CMV prevention education works according to several studies. The New York Times stated, “pregnant mothers shown a video and offered hygiene tips were much less likely to get CMV (5.9 percent) than those not given information on prevention (41.7 percent)” (Saint Louis, 2016). Five CMV prevention education studies published between 1993 and 2015 were analyzed in the article, Prevention of Maternal–Fetal Transmission of Cytomegalovirus: “In each report, the efficacy of hygienic precautions has been [greater than] 75%” (Adler, 2015).
- "Staff Education and Policies on Cytomegalovirus (CMV)," American Academy of Pediatrics (AAP) et al., Caring for Our Children: http://cfoc.nrckids.org/StandardView/126.96.36.199
- Fact sheet from MotherToBaby.org on CMV includes child care providers.
- National CMV Foundation features several types of CMV flyers for downloading.
- Daycare.com: Cytomegalovirus
- The Danger of Spreading CMV: How We Can Protect Our Children (ChildCare Aware of America, 2017).
- NAEYC: National Association for the Education of Young Children and its "Early Childhood Program Standards and Accreditation Criteria and Guidance for Assessment (10.D.01, p.91)," includes: "a. steps to reduce occupational hazards such as infectious diseases (e.g., exposure of pregnant staff to CMV [cytomegalovirus], chicken pox)..."
2. Flyer: Are You Pregnant? http://www.ct.gov/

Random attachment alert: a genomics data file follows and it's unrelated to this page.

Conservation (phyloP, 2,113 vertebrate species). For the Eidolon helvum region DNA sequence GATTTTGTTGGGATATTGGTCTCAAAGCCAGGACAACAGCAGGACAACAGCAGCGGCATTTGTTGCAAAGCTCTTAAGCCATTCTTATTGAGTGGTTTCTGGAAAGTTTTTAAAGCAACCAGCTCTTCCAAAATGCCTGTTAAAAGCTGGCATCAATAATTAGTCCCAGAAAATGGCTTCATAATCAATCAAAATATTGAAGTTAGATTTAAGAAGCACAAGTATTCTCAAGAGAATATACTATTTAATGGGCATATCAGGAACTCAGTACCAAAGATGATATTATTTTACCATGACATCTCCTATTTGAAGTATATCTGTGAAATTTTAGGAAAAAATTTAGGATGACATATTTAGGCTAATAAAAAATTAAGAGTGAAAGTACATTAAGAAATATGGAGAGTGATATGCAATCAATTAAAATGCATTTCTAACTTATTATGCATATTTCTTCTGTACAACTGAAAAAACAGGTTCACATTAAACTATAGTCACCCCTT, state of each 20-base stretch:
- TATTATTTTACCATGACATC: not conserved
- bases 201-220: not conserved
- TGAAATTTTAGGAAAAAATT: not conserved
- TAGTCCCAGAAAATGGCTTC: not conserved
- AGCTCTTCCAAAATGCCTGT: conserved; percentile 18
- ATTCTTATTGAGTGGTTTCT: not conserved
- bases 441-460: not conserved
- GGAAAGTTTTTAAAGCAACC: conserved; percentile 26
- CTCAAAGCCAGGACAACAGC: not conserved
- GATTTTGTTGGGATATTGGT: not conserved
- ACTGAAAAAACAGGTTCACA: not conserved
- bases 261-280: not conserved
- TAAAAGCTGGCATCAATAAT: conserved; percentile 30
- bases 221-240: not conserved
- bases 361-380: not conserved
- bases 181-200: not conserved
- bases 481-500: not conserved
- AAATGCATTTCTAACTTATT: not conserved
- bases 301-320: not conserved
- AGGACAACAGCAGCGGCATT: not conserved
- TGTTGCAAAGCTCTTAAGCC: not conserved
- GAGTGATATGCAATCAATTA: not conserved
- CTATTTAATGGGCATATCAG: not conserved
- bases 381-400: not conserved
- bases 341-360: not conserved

3. Flyer FOR OBSTETRIC HEALTH CARE PROVIDERS: http://www.ct.gov/
4. Flyer: TESTING FOR OBSTETRIC HEALTH CARE PROVIDERS: http://www.ct.gov/
Just FYI, this is what a few other countries do about CMV in daycare:
Wash Away CMV: Protect Your Pregnancy!
Childcare Providers Have Another Good Reason to Wash Their Hands
by Lisa Saunders*
You can access the flyer, "Are You Pregnant?", for handing out or hanging on your wall, by clicking here:
According to the Connecticut Department of Public Health**:
- Persons who work with children should follow standard hand washing procedures after contact with body fluids, such as urine and saliva, which could contain CMV.
- Over half of adults have already been infected with CMV by the age of 40 years. Adults who have not had CMV and who work with young children, especially children 1 to 2 ½ years of age, may be exposed to CMV and can become infected.
- Healthy adults face little risk of getting seriously sick from CMV infection. However, if a woman who has never had CMV infection becomes infected with CMV while pregnant; there is a risk that her fetus will also become infected. Infants born with CMV infection are at risk for CMV-related complications.
- Persons who work closely with children in settings, such as child care facilities, may be at greater risk of CMV infection than persons who do not work in such settings. There are certain steps everyone can take to reduce their risk of exposure to CMV and other infection.
- Women who are pregnant or plan to become pregnant and who have close contact with young children should discuss their risk for CMV infection with their medical provider. Also see Pregnant Women(http://www.cdc.gov/cmv/risk/preg-women.html) .
- Although CMV is spread through contact with infected body fluids, including urine and saliva, the risk of CMV infection among healthcare workers appears to be no greater than that among the general public. This may be due in part to adherence to standard precautions by healthcare providers when handling body fluids and the lower amount of personal contact in the healthcare setting.
- Wash your hands often with soap and water for 15-20 seconds, especially after:
- Changing diapers
- Feeding a young child
- Wiping a young child’s nose or drool
- Handling children’s toys
- Do not share food, drinks, or eating utensils used by young children.
- Do not put a child’s pacifier in your mouth.
- Do not share a toothbrush with a young child.